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HARLINGEN — They faced many unique challenges.
COVID hijacked their freshman year, forcing the 2023 graduates of Harlingen High School South to retreat into their enclaves of safety while continuing classes online. They couldn’t see their friends; they felt isolated from the world; and an invisible threat to their health lurked everywhere.
But still — they have thrived.
And Saturday night at Boggus Stadium the graduating Hawks walked the stage in their caps and gowns and accepted their diplomas.
“We have finally arrived at the night you have all been waiting for,” said Valedictorian Kendra Hernandez.
“I admit our journey was not what we were expecting,” she continued, “but it was the most realistic experience yet.”
Graduating seniors said Thursday before graduation they had mixed feelings about concluding this phase of their lives.
Alek Araguz, 18, called it “bittersweet.”
“I am happy that I am finally done with school,” Alek said. “I am also very sad that I am going to be leaving my hometown and my community that I am so used to.”
The radical transformation of education during the pandemic presented him and his classmates with obstacles they had to quickly overcome.
“We were doing paper, and as soon as COVID hit we had to learn how to learn online,” he said. “It was a huge adjustment.”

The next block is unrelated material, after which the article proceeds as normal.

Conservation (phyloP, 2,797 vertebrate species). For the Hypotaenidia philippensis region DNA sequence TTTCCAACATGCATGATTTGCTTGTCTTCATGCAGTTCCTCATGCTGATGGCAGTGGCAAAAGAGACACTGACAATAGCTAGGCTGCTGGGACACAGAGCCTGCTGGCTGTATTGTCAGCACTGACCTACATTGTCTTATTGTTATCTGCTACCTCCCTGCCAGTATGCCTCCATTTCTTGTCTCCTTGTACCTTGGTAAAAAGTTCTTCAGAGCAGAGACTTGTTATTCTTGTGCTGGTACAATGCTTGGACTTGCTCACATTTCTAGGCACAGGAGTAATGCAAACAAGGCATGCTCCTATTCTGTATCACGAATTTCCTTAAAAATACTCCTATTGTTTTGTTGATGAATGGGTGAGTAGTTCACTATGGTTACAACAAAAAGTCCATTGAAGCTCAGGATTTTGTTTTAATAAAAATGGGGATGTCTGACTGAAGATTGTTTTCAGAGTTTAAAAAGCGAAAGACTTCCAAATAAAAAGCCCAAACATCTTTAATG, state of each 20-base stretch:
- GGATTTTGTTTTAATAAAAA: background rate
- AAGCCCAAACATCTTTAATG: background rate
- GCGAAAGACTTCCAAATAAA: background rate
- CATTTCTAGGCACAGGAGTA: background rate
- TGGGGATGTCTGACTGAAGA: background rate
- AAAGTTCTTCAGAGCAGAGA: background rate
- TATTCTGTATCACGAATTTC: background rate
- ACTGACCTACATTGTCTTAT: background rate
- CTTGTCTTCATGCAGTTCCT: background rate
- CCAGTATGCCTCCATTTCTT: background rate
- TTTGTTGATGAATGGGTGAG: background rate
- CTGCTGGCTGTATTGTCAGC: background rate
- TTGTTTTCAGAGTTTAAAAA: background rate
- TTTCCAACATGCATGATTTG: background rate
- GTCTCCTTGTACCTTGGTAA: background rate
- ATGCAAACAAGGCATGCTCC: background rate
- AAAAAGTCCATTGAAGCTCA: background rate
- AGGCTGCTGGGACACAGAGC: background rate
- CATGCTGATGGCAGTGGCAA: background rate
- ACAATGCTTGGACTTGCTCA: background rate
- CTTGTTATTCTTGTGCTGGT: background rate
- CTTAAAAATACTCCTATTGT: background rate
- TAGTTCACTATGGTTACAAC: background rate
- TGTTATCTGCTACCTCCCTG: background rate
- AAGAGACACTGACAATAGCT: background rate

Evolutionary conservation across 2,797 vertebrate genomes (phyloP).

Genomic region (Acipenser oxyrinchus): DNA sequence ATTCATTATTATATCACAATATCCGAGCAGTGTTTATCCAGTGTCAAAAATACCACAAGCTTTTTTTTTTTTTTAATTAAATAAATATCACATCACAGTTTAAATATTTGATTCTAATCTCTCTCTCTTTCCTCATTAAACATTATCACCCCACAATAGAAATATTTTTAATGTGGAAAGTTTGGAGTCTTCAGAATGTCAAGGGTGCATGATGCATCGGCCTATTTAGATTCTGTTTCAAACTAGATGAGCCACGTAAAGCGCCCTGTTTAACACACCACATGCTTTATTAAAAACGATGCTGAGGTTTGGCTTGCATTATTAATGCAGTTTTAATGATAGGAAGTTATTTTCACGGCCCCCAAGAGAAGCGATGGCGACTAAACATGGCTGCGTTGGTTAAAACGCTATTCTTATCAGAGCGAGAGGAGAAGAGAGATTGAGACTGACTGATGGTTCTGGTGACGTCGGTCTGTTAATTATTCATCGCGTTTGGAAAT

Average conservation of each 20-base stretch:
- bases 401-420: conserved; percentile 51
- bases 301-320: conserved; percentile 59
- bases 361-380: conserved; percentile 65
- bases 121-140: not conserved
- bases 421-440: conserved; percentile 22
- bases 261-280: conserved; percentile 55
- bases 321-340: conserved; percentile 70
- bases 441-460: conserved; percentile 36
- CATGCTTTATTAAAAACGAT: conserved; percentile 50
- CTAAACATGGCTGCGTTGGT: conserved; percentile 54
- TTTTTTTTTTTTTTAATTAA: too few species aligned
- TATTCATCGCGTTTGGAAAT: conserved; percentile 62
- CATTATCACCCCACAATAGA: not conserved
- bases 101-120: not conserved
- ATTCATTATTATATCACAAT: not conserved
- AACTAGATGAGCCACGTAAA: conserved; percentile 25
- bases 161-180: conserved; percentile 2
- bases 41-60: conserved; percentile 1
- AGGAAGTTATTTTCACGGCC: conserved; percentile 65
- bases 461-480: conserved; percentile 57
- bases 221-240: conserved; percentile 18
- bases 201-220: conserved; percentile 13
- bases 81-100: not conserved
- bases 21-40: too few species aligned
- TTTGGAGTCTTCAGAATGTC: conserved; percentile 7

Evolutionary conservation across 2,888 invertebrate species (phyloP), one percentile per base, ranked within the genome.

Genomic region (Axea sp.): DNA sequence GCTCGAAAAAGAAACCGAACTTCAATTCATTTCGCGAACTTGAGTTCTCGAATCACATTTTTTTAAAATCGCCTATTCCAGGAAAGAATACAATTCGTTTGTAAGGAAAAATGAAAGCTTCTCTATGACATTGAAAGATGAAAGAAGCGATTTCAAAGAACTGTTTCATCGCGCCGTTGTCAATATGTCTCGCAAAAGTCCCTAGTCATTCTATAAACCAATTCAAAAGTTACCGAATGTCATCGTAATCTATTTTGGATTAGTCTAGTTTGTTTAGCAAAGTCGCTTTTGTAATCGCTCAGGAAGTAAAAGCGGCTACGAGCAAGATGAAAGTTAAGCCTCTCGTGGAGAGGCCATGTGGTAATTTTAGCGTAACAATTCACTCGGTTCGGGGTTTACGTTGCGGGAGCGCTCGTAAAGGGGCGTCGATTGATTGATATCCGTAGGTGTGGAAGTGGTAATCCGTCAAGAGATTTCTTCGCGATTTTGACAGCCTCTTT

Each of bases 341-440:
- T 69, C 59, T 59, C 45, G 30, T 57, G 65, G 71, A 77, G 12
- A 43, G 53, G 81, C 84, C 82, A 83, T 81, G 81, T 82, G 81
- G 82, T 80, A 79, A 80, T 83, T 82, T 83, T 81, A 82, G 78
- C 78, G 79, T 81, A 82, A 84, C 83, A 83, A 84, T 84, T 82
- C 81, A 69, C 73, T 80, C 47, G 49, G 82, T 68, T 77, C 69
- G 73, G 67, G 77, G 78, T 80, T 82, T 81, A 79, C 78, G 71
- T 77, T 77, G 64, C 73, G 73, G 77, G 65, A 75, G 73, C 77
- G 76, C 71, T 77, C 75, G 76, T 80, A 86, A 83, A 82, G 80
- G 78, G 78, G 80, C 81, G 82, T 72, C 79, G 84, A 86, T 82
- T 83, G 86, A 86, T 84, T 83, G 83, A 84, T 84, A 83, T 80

While they all found ways to turn the challenges of COVID to their advantage, many also conceded their academics and social skills suffered.
“I think change is really important, but it set me back with the math,” said Abigail Aguirre, 18.
She’s set to study architecture at Texas A&M University – College Station after high school, but studying for the school’s math placement exam was a bit intimidating.
“I have learned things that I actually should have learned in my freshman and sophomore years,” she said.
However, Abigail began her life with a good foundation.
“I would like to give a shout out to my grandmother,” she said with a warm smile.
“She’s from Mexico and education was really important to her,” Abigail continued. “When I was three years old, she taught me to tie my shoelaces and spell my name and count from one to 50. I owe her a lot.”
Iliana Flores, 18, has been attending school since age three and she’s ready to move on to greater things.
“Getting to walk on that stage means being able to prove to myself that I made it,” she said.
And as is the case with so many, she too feels to this day the effects of COVID.
“Being in lockdown in my youth with no social communication took its toll,” Iliana said. “Being with my family, being able to talk to them, being able to explain my feelings helped.”
Coming out of lockdown, she healed from the pain of those dark days by joining the school’s cheer team and making some new genuine friends.
And now she looks forward to studying biology and pre-dental at the University of Texas in Houston.
To see more, view Brownsville Herald photojournalist Denise Cathey’s full photo gallery here: